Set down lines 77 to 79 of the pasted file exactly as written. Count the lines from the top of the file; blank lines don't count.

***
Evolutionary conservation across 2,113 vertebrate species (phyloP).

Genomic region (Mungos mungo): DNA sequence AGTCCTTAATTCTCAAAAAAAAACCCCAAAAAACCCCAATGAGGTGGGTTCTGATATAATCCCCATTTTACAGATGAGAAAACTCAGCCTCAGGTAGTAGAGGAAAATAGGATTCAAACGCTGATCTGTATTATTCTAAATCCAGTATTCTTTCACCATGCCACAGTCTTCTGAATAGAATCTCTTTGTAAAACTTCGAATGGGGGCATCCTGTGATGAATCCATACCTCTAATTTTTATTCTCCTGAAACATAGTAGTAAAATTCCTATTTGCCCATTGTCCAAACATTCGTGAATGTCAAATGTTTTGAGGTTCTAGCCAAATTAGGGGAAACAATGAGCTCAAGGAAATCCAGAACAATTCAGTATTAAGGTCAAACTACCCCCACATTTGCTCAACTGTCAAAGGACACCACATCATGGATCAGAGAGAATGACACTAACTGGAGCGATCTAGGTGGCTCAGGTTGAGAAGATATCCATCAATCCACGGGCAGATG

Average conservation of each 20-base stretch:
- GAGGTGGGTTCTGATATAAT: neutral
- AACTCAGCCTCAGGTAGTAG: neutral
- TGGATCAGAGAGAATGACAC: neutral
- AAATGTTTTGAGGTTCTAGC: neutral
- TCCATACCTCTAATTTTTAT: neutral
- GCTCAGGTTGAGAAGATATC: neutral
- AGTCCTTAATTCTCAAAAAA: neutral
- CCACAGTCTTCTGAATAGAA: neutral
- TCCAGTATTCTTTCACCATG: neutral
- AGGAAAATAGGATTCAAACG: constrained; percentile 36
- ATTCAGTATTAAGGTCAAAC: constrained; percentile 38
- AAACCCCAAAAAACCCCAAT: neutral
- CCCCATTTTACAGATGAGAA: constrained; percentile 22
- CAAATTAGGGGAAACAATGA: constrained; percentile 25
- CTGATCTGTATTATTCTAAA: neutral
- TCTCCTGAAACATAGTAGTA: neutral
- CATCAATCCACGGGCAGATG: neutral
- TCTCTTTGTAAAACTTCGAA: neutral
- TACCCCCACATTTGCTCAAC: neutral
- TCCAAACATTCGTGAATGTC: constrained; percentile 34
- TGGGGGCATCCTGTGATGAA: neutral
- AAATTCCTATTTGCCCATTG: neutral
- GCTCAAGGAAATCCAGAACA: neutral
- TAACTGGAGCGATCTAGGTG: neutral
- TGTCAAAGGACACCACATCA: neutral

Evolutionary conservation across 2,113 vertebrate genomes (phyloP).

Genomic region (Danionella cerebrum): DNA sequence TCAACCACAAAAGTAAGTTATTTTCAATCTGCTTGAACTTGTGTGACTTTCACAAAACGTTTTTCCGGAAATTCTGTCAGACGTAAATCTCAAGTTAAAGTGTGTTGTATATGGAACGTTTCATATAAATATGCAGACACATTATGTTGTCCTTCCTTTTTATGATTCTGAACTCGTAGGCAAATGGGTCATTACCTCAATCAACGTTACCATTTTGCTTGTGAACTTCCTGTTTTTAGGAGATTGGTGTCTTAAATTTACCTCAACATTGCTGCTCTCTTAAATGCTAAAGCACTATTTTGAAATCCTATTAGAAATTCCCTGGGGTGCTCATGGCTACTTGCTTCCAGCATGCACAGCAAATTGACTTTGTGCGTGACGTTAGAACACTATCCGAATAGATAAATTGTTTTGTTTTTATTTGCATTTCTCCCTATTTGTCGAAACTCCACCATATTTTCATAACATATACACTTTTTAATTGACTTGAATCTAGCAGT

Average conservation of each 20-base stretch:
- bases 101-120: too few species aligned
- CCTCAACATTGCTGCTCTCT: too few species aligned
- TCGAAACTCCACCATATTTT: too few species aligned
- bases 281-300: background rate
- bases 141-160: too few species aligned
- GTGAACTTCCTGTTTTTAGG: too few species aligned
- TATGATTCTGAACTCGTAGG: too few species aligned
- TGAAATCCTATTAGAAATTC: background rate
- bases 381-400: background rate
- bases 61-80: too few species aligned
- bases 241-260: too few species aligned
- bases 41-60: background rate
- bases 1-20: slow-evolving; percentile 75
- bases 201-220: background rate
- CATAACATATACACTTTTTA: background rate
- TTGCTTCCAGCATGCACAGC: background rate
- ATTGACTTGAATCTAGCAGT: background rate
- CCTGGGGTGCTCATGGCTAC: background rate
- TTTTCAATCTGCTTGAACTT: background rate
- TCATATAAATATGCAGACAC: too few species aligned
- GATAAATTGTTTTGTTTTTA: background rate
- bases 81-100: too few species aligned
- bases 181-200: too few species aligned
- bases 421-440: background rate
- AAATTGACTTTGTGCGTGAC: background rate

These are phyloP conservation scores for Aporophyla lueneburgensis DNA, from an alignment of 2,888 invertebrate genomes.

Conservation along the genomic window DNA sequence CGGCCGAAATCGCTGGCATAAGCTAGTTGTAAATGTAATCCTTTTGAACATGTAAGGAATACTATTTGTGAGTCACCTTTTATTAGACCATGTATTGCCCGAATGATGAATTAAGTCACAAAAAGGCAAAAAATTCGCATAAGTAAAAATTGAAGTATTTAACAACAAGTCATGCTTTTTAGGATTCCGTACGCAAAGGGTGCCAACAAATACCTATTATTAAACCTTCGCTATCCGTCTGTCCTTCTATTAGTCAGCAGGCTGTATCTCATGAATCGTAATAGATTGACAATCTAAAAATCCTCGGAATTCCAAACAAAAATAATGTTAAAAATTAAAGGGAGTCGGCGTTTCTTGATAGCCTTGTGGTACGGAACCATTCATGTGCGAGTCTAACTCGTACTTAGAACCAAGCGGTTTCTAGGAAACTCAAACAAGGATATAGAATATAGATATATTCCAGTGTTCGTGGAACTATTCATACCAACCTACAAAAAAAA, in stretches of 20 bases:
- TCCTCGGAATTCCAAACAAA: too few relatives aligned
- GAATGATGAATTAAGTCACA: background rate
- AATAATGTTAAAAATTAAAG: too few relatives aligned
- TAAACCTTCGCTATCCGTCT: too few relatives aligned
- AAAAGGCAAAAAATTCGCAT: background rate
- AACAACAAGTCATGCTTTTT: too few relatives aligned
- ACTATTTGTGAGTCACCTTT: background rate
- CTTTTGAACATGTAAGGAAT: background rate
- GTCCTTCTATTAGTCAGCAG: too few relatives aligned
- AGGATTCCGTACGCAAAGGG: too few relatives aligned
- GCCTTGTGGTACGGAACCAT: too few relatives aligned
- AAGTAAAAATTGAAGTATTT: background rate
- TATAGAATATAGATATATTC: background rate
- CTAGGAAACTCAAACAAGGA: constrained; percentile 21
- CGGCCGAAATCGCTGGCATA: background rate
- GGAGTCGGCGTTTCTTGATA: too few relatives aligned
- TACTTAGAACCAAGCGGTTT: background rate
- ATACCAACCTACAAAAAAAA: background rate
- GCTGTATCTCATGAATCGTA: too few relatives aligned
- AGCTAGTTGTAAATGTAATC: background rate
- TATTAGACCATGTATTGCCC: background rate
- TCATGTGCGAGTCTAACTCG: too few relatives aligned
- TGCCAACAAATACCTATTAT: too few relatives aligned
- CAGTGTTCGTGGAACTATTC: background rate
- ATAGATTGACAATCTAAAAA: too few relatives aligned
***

- GCTGTATCTCATGAATCGTA: too few relatives aligned
- AGCTAGTTGTAAATGTAATC: background rate
- TATTAGACCATGTATTGCCC: background rate